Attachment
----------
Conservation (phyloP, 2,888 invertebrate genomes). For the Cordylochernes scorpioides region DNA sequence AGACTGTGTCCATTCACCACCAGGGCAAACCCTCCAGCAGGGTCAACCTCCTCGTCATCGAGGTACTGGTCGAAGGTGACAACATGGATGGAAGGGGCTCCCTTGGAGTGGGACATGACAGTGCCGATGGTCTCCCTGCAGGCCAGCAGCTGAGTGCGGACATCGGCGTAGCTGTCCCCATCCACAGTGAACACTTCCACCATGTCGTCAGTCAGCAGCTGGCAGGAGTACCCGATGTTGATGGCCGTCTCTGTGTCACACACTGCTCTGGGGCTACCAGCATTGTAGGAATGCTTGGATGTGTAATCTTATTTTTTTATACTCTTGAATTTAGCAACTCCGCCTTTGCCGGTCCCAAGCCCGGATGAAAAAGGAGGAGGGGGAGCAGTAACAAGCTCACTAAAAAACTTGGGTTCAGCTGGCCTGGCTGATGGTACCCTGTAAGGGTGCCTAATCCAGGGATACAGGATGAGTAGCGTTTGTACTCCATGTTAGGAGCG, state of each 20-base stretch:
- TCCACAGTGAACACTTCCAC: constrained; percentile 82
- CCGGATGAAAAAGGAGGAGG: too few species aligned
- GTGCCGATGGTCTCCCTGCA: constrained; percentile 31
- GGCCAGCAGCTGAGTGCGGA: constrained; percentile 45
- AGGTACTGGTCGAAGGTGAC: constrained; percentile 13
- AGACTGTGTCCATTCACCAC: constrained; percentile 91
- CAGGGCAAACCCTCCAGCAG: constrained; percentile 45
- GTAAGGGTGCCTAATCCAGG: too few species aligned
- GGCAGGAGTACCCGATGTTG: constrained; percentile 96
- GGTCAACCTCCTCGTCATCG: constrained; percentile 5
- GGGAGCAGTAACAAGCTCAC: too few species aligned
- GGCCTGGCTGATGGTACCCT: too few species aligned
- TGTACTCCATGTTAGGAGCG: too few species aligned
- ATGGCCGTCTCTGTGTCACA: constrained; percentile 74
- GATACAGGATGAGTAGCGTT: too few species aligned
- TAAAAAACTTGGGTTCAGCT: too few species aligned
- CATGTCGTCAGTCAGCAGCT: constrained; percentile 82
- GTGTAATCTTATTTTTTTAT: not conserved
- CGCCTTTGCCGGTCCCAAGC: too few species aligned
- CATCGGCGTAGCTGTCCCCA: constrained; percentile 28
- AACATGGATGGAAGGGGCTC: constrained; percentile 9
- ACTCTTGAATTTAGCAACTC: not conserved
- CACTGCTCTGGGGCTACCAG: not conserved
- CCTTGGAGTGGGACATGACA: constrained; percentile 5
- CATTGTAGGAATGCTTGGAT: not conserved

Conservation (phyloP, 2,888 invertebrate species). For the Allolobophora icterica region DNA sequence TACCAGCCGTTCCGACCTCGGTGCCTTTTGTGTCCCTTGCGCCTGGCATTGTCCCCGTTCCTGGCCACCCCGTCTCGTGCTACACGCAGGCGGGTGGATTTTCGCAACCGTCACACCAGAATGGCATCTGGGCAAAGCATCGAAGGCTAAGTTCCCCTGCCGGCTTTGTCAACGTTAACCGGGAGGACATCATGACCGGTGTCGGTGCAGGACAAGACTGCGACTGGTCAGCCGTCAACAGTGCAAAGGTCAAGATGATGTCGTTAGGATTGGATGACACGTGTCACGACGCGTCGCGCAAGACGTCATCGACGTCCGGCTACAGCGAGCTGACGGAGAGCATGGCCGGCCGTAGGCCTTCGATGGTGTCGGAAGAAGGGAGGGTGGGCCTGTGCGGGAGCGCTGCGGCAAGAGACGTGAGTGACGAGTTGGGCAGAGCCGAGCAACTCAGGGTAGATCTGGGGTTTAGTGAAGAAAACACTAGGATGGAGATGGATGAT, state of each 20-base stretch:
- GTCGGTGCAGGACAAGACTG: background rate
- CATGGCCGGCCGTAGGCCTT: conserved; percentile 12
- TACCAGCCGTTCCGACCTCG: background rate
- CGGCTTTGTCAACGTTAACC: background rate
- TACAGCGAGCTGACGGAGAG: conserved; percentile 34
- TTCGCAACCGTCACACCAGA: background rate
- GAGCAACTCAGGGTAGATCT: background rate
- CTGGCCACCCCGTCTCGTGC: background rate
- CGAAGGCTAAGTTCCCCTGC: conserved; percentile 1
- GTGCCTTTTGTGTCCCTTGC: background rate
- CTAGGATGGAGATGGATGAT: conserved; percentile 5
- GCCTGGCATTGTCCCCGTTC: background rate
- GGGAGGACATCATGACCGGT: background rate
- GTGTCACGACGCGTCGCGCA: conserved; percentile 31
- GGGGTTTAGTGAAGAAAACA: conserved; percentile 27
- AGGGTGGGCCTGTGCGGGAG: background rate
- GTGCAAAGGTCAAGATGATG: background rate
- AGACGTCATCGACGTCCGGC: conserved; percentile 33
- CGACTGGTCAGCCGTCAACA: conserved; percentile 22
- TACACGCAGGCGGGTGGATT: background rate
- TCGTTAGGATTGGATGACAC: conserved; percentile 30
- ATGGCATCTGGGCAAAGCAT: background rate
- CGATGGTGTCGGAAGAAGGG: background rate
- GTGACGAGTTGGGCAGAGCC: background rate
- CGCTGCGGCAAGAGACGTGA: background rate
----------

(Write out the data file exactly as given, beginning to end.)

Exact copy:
Conservation (phyloP, 2,888 invertebrate genomes). For the Cordylochernes scorpioides region DNA sequence AGACTGTGTCCATTCACCACCAGGGCAAACCCTCCAGCAGGGTCAACCTCCTCGTCATCGAGGTACTGGTCGAAGGTGACAACATGGATGGAAGGGGCTCCCTTGGAGTGGGACATGACAGTGCCGATGGTCTCCCTGCAGGCCAGCAGCTGAGTGCGGACATCGGCGTAGCTGTCCCCATCCACAGTGAACACTTCCACCATGTCGTCAGTCAGCAGCTGGCAGGAGTACCCGATGTTGATGGCCGTCTCTGTGTCACACACTGCTCTGGGGCTACCAGCATTGTAGGAATGCTTGGATGTGTAATCTTATTTTTTTATACTCTTGAATTTAGCAACTCCGCCTTTGCCGGTCCCAAGCCCGGATGAAAAAGGAGGAGGGGGAGCAGTAACAAGCTCACTAAAAAACTTGGGTTCAGCTGGCCTGGCTGATGGTACCCTGTAAGGGTGCCTAATCCAGGGATACAGGATGAGTAGCGTTTGTACTCCATGTTAGGAGCG, state of each 20-base stretch:
- TCCACAGTGAACACTTCCAC: constrained; percentile 82
- CCGGATGAAAAAGGAGGAGG: too few species aligned
- GTGCCGATGGTCTCCCTGCA: constrained; percentile 31
- GGCCAGCAGCTGAGTGCGGA: constrained; percentile 45
- AGGTACTGGTCGAAGGTGAC: constrained; percentile 13
- AGACTGTGTCCATTCACCAC: constrained; percentile 91
- CAGGGCAAACCCTCCAGCAG: constrained; percentile 45
- GTAAGGGTGCCTAATCCAGG: too few species aligned
- GGCAGGAGTACCCGATGTTG: constrained; percentile 96
- GGTCAACCTCCTCGTCATCG: constrained; percentile 5
- GGGAGCAGTAACAAGCTCAC: too few species aligned
- GGCCTGGCTGATGGTACCCT: too few species aligned
- TGTACTCCATGTTAGGAGCG: too few species aligned
- ATGGCCGTCTCTGTGTCACA: constrained; percentile 74
- GATACAGGATGAGTAGCGTT: too few species aligned
- TAAAAAACTTGGGTTCAGCT: too few species aligned
- CATGTCGTCAGTCAGCAGCT: constrained; percentile 82
- GTGTAATCTTATTTTTTTAT: not conserved
- CGCCTTTGCCGGTCCCAAGC: too few species aligned
- CATCGGCGTAGCTGTCCCCA: constrained; percentile 28
- AACATGGATGGAAGGGGCTC: constrained; percentile 9
- ACTCTTGAATTTAGCAACTC: not conserved
- CACTGCTCTGGGGCTACCAG: not conserved
- CCTTGGAGTGGGACATGACA: constrained; percentile 5
- CATTGTAGGAATGCTTGGAT: not conserved

Conservation (phyloP, 2,888 invertebrate species). For the Allolobophora icterica region DNA sequence TACCAGCCGTTCCGACCTCGGTGCCTTTTGTGTCCCTTGCGCCTGGCATTGTCCCCGTTCCTGGCCACCCCGTCTCGTGCTACACGCAGGCGGGTGGATTTTCGCAACCGTCACACCAGAATGGCATCTGGGCAAAGCATCGAAGGCTAAGTTCCCCTGCCGGCTTTGTCAACGTTAACCGGGAGGACATCATGACCGGTGTCGGTGCAGGACAAGACTGCGACTGGTCAGCCGTCAACAGTGCAAAGGTCAAGATGATGTCGTTAGGATTGGATGACACGTGTCACGACGCGTCGCGCAAGACGTCATCGACGTCCGGCTACAGCGAGCTGACGGAGAGCATGGCCGGCCGTAGGCCTTCGATGGTGTCGGAAGAAGGGAGGGTGGGCCTGTGCGGGAGCGCTGCGGCAAGAGACGTGAGTGACGAGTTGGGCAGAGCCGAGCAACTCAGGGTAGATCTGGGGTTTAGTGAAGAAAACACTAGGATGGAGATGGATGAT, state of each 20-base stretch:
- GTCGGTGCAGGACAAGACTG: background rate
- CATGGCCGGCCGTAGGCCTT: conserved; percentile 12
- TACCAGCCGTTCCGACCTCG: background rate
- CGGCTTTGTCAACGTTAACC: background rate
- TACAGCGAGCTGACGGAGAG: conserved; percentile 34
- TTCGCAACCGTCACACCAGA: background rate
- GAGCAACTCAGGGTAGATCT: background rate
- CTGGCCACCCCGTCTCGTGC: background rate
- CGAAGGCTAAGTTCCCCTGC: conserved; percentile 1
- GTGCCTTTTGTGTCCCTTGC: background rate
- CTAGGATGGAGATGGATGAT: conserved; percentile 5
- GCCTGGCATTGTCCCCGTTC: background rate
- GGGAGGACATCATGACCGGT: background rate
- GTGTCACGACGCGTCGCGCA: conserved; percentile 31
- GGGGTTTAGTGAAGAAAACA: conserved; percentile 27
- AGGGTGGGCCTGTGCGGGAG: background rate
- GTGCAAAGGTCAAGATGATG: background rate
- AGACGTCATCGACGTCCGGC: conserved; percentile 33
- CGACTGGTCAGCCGTCAACA: conserved; percentile 22
- TACACGCAGGCGGGTGGATT: background rate
- TCGTTAGGATTGGATGACAC: conserved; percentile 30
- ATGGCATCTGGGCAAAGCAT: background rate
- CGATGGTGTCGGAAGAAGGG: background rate
- GTGACGAGTTGGGCAGAGCC: background rate
- CGCTGCGGCAAGAGACGTGA: background rate